Source: U.S. Energy Information Administration: Technically Recoverable Shale Oil and Shale Gas Resources: An Assessment of 137 Shale Formations in 41 Countries Outside the United States (June 2013): https://www.eia.gov/analysis/studies/worldshalegas/archive/2013/pdf/fullreport_2013.pdf
Statutory and Regulatory Framework
In September 2013, the Cabinet Committee on Economic Affairs approved a shale oil and gas exploration policy, pursuant to which the Ministry of Petroleum & Natural Gas promulgated implementing regulations in October 2013. The policy permitted the two state-owned companies, ONGC and OIL, to develop 175 and 15 blocks, respectively, in three assessment phases. By the end of 2014, ONGC had only drilled one shale gas well and no shale gas was commercially produced in India. However, the announcement of additional plans to proceed with exploratory wells in various locations across the country in 2016 suggests a renewed effort to exploit India’s shale resources.
As of late 2014, India had not yet allowed private companies to develop the country’s shale gas resources. In January 2015, Petroleum Minister Dharmendra Pradhan announced that India may begin to license resource development blocks under a new Uniform Licensing Policy (ULP) that would, among other things, allow private companies and joint ventures to develop shale gas. In November 2015, the Petroleum Ministry released a consultation paper proposing and soliciting comments on the ULP, certain policies regarding natural gas pricing, and an Open Acreage Licensing Policy (OALP). The OALP would allow parties to submit bids for areas of their choice, rather than blocks the government selects. The consultation paper indicates that the proposed policies, together with the government’s September 2015 approval of the auctioning of 69 conventional oil and gas blocks to private and foreign companies, represents "a framework of progressive deregulations in the hydrocarbon sector."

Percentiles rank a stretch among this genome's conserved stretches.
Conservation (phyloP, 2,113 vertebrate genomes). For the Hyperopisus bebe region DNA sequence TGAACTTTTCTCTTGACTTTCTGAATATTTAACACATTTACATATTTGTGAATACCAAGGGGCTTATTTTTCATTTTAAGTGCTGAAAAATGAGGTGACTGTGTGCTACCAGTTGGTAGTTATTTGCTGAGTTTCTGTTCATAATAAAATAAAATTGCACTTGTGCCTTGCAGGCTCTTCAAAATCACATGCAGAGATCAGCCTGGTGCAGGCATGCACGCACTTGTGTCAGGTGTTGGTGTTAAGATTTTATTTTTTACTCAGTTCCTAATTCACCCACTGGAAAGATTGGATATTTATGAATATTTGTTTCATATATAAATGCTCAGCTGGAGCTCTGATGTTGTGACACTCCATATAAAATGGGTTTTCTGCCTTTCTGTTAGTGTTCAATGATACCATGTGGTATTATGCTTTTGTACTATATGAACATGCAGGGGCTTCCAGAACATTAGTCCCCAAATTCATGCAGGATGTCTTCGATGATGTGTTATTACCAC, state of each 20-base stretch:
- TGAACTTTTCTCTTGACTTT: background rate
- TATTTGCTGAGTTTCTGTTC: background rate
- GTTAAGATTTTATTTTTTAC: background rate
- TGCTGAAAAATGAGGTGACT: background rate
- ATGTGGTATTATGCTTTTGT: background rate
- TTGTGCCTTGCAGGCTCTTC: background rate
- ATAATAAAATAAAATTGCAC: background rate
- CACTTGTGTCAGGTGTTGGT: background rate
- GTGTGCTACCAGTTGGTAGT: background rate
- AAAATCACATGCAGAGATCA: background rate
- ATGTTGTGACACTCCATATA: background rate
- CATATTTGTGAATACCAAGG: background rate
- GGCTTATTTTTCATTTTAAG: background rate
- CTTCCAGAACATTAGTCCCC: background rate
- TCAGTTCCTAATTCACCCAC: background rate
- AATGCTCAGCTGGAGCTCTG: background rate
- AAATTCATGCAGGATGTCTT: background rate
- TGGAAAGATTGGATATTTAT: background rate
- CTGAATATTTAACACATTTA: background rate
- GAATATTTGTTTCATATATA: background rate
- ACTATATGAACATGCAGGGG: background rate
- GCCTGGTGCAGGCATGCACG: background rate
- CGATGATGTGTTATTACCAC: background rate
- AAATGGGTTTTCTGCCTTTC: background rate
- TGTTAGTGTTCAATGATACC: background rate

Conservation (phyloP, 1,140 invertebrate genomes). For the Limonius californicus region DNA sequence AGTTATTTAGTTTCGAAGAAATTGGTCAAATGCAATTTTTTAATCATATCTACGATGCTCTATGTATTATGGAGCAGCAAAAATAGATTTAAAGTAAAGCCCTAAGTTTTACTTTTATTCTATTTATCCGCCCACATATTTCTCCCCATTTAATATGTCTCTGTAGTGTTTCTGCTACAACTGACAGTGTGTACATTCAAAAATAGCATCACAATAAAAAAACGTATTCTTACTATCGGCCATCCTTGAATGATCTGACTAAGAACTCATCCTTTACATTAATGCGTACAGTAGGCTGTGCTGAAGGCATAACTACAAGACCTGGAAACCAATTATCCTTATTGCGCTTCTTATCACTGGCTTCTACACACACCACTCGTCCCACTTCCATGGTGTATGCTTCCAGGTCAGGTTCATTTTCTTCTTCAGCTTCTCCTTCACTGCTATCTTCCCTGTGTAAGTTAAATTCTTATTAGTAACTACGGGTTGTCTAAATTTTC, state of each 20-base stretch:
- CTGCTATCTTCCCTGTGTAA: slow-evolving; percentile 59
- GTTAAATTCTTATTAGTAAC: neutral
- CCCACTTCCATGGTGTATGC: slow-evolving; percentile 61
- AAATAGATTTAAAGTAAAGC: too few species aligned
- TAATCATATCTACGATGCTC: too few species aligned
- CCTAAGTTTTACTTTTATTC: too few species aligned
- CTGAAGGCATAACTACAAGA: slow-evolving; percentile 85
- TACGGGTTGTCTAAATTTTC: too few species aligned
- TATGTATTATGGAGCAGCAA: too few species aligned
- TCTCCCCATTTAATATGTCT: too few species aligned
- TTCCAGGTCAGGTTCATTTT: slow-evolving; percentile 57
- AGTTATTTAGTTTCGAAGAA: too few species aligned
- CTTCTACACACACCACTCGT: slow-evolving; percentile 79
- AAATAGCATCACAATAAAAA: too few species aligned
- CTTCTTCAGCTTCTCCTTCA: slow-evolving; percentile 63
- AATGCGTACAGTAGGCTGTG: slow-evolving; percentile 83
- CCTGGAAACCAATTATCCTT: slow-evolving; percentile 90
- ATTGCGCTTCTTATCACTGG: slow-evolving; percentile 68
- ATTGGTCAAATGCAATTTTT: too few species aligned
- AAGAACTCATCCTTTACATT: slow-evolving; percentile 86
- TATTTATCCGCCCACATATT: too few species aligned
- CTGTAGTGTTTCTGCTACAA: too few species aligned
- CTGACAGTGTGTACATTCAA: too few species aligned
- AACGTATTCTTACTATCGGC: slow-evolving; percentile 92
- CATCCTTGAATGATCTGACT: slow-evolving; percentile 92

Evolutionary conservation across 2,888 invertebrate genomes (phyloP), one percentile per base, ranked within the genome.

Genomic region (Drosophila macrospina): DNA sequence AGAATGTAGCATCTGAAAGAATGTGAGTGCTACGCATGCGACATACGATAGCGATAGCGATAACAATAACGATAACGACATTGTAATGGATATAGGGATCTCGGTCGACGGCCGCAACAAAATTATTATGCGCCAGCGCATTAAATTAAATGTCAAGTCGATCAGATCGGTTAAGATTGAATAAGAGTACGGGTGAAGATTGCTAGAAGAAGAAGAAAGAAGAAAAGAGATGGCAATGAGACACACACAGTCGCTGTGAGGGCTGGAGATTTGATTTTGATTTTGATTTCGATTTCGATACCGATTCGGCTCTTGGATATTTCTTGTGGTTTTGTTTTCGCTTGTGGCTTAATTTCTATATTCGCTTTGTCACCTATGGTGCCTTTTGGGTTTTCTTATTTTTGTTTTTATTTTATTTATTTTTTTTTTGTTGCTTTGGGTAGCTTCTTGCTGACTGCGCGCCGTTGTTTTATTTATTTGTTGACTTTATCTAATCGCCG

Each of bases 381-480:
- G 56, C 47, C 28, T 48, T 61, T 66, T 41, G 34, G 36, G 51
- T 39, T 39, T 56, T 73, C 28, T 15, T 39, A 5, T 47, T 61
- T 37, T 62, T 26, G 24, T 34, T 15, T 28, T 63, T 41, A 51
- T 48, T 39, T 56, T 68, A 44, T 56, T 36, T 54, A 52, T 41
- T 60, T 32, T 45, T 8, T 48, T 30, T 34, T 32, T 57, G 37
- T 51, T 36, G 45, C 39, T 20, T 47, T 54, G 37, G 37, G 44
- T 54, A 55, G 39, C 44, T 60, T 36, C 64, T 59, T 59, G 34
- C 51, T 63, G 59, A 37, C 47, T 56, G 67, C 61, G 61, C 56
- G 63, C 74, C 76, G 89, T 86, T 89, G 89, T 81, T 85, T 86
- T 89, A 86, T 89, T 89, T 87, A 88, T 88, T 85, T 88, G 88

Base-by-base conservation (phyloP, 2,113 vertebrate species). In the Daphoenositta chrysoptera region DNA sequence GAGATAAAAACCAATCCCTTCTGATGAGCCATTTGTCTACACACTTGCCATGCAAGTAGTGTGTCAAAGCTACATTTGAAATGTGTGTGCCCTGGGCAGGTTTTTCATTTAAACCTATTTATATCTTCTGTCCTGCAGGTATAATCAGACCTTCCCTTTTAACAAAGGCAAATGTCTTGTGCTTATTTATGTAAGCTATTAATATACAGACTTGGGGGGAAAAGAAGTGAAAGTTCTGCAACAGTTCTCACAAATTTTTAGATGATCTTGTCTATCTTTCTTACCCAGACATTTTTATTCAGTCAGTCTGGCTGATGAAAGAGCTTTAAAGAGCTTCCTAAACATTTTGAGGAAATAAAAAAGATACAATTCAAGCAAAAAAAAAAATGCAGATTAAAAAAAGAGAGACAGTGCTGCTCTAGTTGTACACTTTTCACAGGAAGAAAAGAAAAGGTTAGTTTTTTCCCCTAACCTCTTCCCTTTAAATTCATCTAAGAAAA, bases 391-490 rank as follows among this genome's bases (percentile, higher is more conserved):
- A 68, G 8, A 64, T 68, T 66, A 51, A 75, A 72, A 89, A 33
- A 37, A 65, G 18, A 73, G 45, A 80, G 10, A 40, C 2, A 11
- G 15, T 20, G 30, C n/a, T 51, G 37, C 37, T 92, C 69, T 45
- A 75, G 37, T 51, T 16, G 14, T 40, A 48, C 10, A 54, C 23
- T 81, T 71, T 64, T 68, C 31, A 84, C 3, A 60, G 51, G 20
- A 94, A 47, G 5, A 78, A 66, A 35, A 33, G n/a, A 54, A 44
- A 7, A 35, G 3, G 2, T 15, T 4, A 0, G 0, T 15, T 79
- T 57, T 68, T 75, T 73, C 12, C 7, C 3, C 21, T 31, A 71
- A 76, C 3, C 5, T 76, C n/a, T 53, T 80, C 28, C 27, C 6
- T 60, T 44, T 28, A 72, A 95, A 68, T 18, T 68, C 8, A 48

In March 2016, the government approved the Hydrocarbon Exploration and Licensing Policy (HELP) to implement these measures. HELP implements:
- a uniform license allowing exploration and production of all forms of hydrocarbon (conventional as well as
unconventional oil and gas resources including CBM, shale gas/oil, tight gas, and gas hydrates);
- an open acreage policy to allow companies to choose blocks from designated areas;
- an easy to administer revenue-sharing model whereby the Indian government will receive a share of the gross revenue from the sale of oil and gas resources; and
- marketing and pricing freedom for the crude oil and natural gas produced.
In June 2016, the Indian government auctioned off 48 "small and marginal oil and gas blocks" that were the first to be allocated under the new revenue-sharing contracts. Nonetheless, the government is in the process of developing additional policies and guidelines to implement the HELP, and many operators are waiting on these details before fully pursuing the development of shale reserves.
Last updated September 2016.